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Northwestern University

Where the Journey Begins

First-year seminars explore intriguing topics and the Northwestern mindscape

Entering Weinberg College students almost always anticipate a course schedule featuring traditional classes in English and economics, philosophy and political science, sociology and statistics.

But then, a few unexpected — and idiosyncratic — courses appear on their radar.

The Chemistry of Food. Death of the Dinosaurs. Medical Marijuana. Rubik’s Cubes, Square Dancing & Mathematics.

These are first-year seminars, a key component of the opening-year experience at Weinberg College. The seminars cover a unique range of out-of-the-box topics designed to advance students’ writing, discussion and critical thinking skills, while simultaneously helping students acquaint themselves with university life.

“These first-year seminars are not only about intriguing topics and developing key academic skills, but also about welcoming students into the College,” says Lane Fenrich, the Weinberg College assistant dean who oversees first-year students and transition programs.

New students are required to take two first-year seminars during their rookie year on campus. They have more than 150 diverse options to choose from this academic year, including fall-quarter offerings such as:

Buddhist Psychology. Marcia Grabowecky, a research associate professor in the Department of Psychology, offers a guided tour of the mind from both Buddhist and traditional Western psychological perspectives.

The Edible Word: Reading & Writing about Food. For people who love food — eating it, cooking it, visiting restaurants and more — Jeanne Herrick, assistant professor of instruction at the Cook Family Writing Program, helps students explore food’s connection to love, culture, religion, family and more.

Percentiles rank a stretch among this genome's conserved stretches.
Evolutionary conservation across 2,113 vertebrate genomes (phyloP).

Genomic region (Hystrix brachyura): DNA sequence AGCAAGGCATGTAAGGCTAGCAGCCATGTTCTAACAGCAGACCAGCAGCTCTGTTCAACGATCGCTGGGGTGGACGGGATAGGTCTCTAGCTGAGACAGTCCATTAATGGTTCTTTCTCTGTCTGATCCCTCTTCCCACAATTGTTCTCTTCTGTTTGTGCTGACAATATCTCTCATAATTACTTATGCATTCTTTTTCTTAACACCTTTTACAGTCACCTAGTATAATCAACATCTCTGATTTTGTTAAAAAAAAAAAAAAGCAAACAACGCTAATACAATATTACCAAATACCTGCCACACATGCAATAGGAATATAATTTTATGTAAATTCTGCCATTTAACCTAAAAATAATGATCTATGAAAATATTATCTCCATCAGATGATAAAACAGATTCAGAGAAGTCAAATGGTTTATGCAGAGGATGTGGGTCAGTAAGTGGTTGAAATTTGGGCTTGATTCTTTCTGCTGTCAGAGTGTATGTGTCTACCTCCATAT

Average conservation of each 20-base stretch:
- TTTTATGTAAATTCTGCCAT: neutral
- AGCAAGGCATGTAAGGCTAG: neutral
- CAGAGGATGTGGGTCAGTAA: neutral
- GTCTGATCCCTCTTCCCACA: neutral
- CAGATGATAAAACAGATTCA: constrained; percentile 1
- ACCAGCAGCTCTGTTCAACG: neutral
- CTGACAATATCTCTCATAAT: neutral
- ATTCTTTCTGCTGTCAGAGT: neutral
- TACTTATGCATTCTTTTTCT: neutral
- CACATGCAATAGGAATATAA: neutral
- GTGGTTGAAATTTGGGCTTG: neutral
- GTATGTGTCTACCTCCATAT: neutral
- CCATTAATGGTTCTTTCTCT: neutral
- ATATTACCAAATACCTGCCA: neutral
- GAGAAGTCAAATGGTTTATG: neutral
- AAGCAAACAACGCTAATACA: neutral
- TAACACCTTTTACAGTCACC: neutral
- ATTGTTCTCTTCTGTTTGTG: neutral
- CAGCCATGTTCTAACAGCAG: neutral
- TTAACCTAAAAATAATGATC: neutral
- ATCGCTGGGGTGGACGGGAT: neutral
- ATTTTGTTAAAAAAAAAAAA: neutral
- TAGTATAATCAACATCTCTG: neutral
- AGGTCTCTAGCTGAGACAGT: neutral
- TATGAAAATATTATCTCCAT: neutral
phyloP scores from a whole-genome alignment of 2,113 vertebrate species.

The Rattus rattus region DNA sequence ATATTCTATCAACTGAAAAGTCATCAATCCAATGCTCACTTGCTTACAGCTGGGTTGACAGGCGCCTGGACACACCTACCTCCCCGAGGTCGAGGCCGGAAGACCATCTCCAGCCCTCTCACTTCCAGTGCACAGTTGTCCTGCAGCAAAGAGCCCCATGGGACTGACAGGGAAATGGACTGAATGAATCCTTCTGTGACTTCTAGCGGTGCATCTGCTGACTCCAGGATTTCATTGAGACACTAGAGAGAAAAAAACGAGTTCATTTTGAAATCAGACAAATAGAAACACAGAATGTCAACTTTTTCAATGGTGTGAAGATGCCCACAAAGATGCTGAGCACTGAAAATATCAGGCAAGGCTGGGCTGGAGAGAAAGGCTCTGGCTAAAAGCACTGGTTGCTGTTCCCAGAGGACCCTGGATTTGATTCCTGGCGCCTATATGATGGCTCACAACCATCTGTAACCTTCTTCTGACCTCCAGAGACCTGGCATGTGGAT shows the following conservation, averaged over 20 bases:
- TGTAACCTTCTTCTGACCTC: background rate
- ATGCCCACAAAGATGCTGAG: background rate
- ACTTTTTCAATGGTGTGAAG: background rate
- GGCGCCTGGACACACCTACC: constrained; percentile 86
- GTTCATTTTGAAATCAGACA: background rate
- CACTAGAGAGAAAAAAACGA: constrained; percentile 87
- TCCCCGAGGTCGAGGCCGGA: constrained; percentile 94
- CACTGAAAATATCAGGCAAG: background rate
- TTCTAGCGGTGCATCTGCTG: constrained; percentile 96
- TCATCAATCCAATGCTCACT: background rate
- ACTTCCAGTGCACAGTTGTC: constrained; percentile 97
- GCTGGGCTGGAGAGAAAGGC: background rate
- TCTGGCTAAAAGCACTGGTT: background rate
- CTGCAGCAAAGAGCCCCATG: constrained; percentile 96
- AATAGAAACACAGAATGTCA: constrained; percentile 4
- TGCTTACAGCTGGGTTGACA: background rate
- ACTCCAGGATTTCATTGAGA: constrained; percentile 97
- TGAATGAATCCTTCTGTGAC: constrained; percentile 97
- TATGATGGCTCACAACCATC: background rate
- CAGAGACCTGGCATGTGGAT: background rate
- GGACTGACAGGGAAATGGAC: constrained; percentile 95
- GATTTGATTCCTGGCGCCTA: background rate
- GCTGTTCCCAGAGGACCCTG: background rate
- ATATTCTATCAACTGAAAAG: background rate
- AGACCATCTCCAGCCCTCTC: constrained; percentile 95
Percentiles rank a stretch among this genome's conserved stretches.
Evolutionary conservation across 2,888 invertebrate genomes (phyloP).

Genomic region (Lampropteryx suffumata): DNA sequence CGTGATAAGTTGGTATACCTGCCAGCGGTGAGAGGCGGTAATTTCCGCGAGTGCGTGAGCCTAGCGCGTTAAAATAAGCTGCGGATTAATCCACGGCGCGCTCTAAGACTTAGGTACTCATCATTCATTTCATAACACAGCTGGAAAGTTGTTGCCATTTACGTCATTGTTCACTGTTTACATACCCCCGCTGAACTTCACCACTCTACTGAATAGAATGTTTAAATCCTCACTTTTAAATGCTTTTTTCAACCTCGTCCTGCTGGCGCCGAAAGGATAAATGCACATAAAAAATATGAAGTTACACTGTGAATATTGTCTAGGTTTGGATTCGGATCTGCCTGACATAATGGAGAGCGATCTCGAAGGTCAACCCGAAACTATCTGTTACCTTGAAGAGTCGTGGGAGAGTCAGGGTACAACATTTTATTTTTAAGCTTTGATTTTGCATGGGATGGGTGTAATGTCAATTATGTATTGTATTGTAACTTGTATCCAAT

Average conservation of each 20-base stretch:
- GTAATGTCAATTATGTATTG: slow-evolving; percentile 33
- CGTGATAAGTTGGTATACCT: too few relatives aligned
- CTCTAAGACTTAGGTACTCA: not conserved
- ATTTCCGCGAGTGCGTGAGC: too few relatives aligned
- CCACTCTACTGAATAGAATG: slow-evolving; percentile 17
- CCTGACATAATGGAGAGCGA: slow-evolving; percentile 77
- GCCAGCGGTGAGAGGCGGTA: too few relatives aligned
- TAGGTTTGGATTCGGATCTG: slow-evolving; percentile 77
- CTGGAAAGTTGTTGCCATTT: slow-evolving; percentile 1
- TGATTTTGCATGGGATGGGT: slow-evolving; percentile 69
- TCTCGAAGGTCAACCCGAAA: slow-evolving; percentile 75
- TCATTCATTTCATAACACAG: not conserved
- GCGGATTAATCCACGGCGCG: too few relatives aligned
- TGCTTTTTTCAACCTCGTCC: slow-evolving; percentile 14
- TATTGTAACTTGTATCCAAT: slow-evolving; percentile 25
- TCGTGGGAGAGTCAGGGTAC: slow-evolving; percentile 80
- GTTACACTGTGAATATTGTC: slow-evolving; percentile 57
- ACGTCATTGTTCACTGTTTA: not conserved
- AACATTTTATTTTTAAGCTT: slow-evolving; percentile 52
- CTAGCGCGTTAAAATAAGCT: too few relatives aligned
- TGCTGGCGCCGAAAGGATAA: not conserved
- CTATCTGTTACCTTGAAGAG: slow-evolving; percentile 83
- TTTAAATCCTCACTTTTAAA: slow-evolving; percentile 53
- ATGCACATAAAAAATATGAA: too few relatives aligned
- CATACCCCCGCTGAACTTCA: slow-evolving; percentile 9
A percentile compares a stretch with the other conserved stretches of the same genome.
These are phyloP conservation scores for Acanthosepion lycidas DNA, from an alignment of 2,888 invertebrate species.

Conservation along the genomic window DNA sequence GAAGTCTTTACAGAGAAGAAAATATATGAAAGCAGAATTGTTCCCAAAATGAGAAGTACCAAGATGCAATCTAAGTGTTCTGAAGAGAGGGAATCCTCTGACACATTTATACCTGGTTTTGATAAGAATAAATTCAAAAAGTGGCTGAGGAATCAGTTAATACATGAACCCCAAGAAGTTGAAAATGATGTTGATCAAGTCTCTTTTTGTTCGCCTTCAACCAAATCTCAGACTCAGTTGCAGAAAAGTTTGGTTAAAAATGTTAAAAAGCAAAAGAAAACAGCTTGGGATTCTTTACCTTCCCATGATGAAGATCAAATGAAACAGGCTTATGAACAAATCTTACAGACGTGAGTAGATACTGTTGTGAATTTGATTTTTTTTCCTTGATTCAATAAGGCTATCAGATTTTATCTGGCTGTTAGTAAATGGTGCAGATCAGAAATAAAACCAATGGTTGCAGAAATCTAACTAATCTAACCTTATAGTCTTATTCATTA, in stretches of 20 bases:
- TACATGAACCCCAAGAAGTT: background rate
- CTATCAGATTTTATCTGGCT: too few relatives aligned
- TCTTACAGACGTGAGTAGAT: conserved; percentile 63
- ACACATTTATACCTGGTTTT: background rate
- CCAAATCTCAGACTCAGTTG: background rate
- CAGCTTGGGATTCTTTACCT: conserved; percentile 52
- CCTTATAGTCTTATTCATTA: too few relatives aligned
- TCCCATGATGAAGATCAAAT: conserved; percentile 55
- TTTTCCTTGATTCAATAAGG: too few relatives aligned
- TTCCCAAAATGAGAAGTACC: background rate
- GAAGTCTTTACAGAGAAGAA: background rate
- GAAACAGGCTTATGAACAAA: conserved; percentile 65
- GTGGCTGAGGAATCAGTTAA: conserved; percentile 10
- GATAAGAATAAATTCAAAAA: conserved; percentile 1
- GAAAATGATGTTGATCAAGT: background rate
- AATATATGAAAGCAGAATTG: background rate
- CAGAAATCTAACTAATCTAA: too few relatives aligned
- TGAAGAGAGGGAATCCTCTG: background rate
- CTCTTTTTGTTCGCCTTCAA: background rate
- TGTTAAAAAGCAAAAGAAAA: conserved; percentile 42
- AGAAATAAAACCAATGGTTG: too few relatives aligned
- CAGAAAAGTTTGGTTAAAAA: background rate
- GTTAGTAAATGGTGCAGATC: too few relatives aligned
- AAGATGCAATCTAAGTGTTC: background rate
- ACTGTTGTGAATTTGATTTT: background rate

Experimenting in the Social Sciences. Under the guidance of assistant economics professor Scott Ogawa, students study the basic tools of game theory and then use those tools to examine various topics across the American landscape, including sports, politics and evolutionary biology.

How to Become an Expert in Roughly Ten Weeks. A nationally recognized leader in business communication, Cook Family Writing Program instructor Barbara Shwom helps students develop and communicate informed opinions that will persuade others to consider — and even accept — those points of view.

Music and the Mind. David Smith, distinguished senior lecturer in the Department of Psychology, blends research and theory from cognitive, social and developmental psychology to help students investigate music’s valuable function in everyday life.

Pickpockets, Poets & Other Sad Marvels of City Life. Associate English professor Averill Curdy challenges students to examine the idea of the City as a kind of paradise — and to embark on urban explorations of their own.

Psychology and Weird Beliefs. A perennially popular first-year seminar, professor of instruction Sara Broaders pushes students to probe “weird” beliefs ranging from witchcraft and alien abduction to ghosts and superstitions as well as the rationality of those offbeat convictions.

Sleep. Eric Mosser, an assistant professor in the biological sciences program, inspects the mystery of sleep, a fundamental need for every human, yet one that sparks more questions than answers.

Teens, ’tweens and Adolescents. How does the experience of youth today differ by socioeconomic status, gender and race/ethnicity? Associate sociology professor Karrie Snyder ponders that question and more, including the ever-lengthening road to adulthood.

What is College For? Philosophy professor Sanford Goldberg leads students on an examination of the aims and value of a college education, touching on arguments from humanist, economic, sociological/political and skeptical perspectives.

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